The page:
Sending Him Off Again
Zeb left yesterday afternoon, heading to Vegas again for an extended visit with family and friends. We’ll meet him there before Thanksgiving, and for my little sister’s wedding, which means we have three weeks to share together – just Justin and me.
It’s still weird, having a teenager who has a life beyond yours.
Does that part of parenting ever get less weird? I’m told it doesn’t.
I suddenly understand this quote so much better now:
Making the decision to have a child is momentous. It is to decide forever to have your heart go walking around outside your body. (Elizabeth Stone)
He suddenly has memories that I don’t share, details that I’ll never know, conversations with strangers on a plane that I’ll only wonder at, trivial moments of his life that are only his, not worth sharing or even knowing but still taken for granted as a mama that you’ll be a part of.
At the same time, it’s really cool.
It’s amazing to see photos of him towering over to his grandma, to call him at night and chat casually about his flight and his plans, to see how much he swells with a subtle sort of confidence and pride, responsibility and excitement.
It’s a little like all our efforts in parenting are materializing, but we don’t get to see it.
Justin and I were talking about what it will be like when he’s flown the coop.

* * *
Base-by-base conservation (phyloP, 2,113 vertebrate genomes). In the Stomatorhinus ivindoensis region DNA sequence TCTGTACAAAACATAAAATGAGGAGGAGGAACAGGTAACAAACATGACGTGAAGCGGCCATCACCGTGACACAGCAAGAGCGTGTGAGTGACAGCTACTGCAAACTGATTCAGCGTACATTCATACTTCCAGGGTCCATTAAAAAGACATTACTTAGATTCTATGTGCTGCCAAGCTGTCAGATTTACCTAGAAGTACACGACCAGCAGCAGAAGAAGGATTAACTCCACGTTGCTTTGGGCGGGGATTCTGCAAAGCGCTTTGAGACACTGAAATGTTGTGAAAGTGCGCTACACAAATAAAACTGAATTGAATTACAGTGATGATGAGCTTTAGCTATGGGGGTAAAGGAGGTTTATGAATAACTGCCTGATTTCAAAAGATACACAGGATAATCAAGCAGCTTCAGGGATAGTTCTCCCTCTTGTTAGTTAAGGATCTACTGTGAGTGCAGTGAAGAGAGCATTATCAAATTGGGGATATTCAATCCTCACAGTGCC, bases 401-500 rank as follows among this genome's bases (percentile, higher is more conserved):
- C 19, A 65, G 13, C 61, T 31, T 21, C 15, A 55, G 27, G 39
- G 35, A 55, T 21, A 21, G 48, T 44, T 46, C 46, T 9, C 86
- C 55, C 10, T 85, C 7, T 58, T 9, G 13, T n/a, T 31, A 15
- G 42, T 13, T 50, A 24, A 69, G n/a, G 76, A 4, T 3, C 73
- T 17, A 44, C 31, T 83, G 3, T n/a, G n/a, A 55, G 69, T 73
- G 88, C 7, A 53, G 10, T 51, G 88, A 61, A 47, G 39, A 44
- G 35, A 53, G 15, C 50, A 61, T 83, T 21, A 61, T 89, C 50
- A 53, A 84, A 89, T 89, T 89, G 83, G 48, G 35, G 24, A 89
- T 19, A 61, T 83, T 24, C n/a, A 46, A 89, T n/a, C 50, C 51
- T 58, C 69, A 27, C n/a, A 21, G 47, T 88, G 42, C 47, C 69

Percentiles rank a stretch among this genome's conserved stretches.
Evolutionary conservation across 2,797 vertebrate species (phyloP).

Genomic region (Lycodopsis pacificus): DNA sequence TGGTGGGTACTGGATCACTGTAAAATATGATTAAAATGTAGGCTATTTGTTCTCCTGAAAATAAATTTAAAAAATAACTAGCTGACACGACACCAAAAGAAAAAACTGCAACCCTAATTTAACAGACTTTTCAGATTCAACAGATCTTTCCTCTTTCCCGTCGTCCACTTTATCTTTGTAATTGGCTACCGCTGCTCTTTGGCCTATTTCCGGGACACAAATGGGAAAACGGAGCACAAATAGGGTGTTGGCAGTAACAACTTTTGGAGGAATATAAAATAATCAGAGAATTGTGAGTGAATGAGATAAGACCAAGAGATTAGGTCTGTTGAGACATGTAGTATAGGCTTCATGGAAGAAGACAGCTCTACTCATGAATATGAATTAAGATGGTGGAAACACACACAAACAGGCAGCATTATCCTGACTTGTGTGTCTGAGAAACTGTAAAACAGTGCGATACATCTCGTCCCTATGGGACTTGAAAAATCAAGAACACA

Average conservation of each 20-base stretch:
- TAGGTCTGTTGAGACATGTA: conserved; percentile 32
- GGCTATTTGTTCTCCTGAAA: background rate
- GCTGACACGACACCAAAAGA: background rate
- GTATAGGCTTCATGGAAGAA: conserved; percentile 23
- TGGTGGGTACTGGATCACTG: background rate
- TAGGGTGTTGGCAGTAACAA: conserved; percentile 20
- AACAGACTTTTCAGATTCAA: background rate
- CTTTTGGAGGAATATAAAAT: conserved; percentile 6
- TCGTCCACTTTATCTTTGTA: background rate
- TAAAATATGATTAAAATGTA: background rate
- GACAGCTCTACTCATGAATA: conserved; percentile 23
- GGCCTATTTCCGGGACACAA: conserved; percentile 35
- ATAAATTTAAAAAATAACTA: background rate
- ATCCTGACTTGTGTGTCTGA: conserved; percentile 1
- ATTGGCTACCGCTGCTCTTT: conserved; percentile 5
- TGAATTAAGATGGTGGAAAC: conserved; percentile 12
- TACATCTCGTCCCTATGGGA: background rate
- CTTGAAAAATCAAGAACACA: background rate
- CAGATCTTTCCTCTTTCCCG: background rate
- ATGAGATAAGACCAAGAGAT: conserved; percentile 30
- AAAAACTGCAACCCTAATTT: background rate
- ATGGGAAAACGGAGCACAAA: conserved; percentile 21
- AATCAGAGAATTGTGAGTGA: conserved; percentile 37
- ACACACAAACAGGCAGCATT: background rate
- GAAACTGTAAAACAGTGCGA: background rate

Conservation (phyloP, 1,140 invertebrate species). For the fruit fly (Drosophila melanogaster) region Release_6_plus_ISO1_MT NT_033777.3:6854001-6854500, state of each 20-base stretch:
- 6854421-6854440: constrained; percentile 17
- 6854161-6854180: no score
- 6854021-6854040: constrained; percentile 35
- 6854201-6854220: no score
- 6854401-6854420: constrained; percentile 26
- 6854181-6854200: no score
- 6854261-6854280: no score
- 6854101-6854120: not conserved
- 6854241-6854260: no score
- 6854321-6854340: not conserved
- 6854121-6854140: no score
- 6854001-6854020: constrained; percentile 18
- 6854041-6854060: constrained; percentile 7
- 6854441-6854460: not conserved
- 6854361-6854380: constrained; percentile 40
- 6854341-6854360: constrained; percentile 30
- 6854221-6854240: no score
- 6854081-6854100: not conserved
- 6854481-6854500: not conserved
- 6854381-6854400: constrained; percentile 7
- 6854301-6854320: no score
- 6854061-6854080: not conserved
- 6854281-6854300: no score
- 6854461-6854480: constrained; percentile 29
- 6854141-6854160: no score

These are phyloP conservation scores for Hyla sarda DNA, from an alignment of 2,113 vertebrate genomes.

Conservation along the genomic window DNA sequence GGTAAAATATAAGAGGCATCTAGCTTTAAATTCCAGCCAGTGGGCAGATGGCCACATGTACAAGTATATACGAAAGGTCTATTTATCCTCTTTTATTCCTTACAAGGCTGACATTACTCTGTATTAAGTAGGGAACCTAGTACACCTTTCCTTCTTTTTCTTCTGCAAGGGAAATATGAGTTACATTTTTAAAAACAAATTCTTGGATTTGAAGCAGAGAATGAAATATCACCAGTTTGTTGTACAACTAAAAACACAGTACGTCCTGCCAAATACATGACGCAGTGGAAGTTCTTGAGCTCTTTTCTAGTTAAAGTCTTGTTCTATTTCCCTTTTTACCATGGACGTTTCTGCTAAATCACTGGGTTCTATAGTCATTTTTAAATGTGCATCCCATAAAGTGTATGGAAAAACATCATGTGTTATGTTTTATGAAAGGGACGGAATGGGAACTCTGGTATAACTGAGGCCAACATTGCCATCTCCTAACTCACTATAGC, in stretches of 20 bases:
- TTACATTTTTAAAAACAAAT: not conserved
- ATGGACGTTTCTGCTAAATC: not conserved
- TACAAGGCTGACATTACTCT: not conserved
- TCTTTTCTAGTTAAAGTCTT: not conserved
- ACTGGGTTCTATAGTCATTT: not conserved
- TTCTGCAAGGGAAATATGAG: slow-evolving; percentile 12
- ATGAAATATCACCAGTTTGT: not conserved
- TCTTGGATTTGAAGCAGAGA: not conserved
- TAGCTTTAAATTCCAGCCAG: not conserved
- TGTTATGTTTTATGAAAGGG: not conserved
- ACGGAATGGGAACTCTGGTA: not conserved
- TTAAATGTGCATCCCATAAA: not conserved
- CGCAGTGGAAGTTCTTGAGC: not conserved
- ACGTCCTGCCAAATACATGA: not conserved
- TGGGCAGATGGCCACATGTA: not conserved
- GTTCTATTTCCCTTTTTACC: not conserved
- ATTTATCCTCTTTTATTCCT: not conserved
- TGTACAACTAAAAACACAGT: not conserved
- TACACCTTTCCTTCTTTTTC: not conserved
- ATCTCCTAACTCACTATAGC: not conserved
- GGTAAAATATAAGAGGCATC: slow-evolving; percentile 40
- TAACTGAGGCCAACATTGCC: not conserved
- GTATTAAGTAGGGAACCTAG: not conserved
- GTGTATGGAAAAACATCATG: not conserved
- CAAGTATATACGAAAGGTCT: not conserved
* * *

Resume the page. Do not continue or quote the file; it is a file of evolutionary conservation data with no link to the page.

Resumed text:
What will we do with ourselves? Will we be bored? Will Justin drive me crazy without Zeb to play with or pick on? Will our lives change radically, and if so, in what direction?
It feels as though trips like Zeb’s are good for us, Justin and me.
It’s like practice for having our heart walking around without us, a piece of our trio and also a piece of our hearts off doing his thing for the long-term someday. We’ve never been just the two of us, without Zeb (Justin was a late arrival into our family).
It’s an interesting role to play, this couple (instead of trio) thing.
So we’re playing it up. We’re doing all the things couples usually do before they grow their family. Or at least the things we imagine they do.
It’s weird, like I said, to have this big empty space where his energy used to be. But it’s life too, to eventually have my heart off living his life. And it’s incredible for him, just like I was saying before. So we may as well get with the program, reign in our desire to hound him, and make the most of it for us too.